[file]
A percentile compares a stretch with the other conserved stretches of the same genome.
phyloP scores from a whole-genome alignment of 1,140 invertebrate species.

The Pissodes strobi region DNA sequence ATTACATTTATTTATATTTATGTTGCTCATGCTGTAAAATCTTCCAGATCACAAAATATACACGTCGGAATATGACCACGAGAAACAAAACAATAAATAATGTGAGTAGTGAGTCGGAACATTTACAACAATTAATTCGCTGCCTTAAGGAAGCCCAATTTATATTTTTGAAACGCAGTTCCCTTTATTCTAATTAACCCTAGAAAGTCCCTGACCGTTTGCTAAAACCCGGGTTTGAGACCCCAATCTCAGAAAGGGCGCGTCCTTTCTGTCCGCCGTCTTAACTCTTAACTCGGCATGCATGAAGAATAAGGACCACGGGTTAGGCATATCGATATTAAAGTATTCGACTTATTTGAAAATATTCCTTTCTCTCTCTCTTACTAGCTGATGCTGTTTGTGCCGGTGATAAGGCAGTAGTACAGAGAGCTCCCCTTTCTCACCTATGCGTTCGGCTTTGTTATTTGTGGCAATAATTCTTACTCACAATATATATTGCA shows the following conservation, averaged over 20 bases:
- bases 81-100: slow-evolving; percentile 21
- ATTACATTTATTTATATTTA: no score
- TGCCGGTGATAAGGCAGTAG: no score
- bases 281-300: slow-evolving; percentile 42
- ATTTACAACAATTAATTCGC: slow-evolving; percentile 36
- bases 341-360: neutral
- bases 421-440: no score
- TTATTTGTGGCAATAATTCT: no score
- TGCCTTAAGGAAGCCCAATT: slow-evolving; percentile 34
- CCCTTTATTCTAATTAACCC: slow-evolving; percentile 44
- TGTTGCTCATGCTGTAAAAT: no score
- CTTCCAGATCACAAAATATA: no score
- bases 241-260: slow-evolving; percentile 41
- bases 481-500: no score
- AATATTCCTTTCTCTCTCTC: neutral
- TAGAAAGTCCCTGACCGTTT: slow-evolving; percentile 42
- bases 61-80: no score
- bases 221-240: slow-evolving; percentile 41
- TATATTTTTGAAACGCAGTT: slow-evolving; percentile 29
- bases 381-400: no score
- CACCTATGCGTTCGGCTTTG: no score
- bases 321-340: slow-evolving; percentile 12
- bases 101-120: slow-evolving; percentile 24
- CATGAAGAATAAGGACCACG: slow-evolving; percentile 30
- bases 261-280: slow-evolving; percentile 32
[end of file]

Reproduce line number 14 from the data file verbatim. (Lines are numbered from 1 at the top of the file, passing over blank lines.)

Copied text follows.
- TGTTGCTCATGCTGTAAAAT: no score